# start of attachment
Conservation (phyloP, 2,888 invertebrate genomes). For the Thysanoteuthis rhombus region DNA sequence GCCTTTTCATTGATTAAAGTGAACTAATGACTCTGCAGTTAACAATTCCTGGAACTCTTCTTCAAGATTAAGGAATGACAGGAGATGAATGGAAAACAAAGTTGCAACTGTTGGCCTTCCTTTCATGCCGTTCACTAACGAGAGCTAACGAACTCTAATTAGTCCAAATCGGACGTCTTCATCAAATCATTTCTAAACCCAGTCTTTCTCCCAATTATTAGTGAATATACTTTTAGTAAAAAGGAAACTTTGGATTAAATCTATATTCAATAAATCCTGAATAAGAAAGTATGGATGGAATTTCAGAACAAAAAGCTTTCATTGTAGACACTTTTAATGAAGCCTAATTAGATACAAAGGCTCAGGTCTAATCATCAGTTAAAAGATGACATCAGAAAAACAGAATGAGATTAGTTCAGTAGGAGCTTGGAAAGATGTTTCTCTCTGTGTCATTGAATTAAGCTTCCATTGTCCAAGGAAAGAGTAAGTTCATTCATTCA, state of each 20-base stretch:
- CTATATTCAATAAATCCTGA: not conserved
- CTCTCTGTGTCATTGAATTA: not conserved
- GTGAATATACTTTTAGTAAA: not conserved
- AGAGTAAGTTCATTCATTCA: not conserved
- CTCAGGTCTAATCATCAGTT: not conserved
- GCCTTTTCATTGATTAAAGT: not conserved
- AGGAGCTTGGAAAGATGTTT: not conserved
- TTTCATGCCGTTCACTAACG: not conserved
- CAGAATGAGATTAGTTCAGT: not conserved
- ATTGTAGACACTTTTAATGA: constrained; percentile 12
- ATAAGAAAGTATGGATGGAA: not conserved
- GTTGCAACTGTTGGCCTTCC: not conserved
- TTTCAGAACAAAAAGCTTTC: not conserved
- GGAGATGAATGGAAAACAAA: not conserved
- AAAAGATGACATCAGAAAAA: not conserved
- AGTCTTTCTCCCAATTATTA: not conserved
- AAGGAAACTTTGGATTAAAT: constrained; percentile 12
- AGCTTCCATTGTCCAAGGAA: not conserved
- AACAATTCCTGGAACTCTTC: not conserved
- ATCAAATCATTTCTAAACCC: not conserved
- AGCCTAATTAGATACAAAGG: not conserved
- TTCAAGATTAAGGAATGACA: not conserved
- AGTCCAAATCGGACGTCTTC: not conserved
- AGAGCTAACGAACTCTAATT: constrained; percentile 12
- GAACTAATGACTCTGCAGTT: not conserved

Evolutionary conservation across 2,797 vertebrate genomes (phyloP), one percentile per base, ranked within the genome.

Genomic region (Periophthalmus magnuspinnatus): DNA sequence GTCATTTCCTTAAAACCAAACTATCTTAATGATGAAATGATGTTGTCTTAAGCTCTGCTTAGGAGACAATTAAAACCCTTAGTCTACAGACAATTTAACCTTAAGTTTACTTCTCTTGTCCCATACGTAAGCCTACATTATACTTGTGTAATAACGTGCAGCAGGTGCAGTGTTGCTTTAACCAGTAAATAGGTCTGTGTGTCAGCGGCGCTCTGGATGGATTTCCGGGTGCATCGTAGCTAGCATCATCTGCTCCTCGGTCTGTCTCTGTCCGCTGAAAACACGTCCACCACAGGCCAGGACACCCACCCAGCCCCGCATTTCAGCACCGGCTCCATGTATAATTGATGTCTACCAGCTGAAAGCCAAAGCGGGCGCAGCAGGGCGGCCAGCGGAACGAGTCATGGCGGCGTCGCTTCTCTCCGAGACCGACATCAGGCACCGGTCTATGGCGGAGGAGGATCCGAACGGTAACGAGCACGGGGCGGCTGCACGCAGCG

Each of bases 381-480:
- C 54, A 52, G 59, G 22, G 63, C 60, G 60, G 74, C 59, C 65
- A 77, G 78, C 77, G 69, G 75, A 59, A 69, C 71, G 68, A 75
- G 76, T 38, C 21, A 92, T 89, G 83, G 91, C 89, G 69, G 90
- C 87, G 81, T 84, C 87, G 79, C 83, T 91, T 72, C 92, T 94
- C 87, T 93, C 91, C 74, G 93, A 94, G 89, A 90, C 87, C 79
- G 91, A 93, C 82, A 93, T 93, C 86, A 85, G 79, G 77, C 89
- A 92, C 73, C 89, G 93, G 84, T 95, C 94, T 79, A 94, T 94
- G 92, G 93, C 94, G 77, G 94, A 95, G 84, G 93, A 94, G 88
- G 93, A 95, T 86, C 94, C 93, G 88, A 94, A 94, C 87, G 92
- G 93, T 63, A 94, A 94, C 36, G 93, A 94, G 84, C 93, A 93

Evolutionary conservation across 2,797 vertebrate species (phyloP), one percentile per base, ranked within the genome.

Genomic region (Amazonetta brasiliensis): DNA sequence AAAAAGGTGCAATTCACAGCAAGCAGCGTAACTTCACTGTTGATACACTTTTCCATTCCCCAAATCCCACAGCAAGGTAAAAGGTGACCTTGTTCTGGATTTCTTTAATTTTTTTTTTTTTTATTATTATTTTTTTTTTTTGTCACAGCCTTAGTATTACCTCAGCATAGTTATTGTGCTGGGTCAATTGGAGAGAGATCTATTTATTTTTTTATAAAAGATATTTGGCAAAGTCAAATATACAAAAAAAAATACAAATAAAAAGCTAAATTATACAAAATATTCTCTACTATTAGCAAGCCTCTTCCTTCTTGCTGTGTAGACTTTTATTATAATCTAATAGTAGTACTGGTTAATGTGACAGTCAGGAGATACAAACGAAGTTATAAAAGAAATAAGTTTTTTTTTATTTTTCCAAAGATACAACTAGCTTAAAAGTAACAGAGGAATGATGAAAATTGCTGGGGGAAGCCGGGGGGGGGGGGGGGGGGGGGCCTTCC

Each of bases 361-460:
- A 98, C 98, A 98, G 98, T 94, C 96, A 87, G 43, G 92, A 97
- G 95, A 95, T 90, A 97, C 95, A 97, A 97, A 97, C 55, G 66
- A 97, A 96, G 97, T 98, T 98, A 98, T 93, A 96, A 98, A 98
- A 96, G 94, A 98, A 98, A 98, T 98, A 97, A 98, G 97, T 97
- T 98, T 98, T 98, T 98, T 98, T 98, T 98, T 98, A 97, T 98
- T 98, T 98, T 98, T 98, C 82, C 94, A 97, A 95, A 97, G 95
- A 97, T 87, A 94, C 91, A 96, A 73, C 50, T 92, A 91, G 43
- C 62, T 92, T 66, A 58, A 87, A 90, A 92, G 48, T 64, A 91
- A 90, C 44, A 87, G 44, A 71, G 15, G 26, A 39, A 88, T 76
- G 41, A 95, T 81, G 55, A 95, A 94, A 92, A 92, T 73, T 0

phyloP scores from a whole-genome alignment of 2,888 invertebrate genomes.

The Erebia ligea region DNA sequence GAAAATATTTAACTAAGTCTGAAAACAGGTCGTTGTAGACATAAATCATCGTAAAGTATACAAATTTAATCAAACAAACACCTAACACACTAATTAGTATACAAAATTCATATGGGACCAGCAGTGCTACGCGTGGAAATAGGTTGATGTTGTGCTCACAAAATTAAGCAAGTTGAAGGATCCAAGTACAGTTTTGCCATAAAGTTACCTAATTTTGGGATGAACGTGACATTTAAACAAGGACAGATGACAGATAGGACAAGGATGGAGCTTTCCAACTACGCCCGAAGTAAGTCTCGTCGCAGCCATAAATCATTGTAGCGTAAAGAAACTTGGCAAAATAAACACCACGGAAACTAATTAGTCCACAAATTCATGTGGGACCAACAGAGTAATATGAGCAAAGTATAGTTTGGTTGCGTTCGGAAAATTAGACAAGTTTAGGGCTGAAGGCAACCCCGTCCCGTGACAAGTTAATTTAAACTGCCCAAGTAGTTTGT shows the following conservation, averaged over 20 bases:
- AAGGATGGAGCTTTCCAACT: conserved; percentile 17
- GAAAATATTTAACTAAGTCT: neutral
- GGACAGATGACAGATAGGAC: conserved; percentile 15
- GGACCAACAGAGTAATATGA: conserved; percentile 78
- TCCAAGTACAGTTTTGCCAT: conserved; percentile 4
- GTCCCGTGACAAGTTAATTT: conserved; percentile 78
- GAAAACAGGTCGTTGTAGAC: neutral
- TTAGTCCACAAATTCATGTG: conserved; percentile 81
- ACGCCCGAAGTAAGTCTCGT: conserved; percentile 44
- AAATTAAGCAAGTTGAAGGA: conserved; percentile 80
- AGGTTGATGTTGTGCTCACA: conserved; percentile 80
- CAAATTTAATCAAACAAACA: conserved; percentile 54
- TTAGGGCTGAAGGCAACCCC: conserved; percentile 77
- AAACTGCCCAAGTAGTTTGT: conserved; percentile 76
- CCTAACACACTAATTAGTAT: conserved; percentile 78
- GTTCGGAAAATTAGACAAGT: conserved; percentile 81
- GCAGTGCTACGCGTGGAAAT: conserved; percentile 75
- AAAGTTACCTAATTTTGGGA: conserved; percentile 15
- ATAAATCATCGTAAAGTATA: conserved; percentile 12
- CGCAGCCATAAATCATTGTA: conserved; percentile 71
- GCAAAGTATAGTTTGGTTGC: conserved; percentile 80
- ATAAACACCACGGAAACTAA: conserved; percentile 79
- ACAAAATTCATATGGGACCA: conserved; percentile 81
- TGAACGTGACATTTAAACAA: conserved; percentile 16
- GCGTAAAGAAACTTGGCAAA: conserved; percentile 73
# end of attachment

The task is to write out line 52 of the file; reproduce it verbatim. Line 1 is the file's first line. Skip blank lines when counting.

- G 41, A 95, T 81, G 55, A 95, A 94, A 92, A 92, T 73, T 0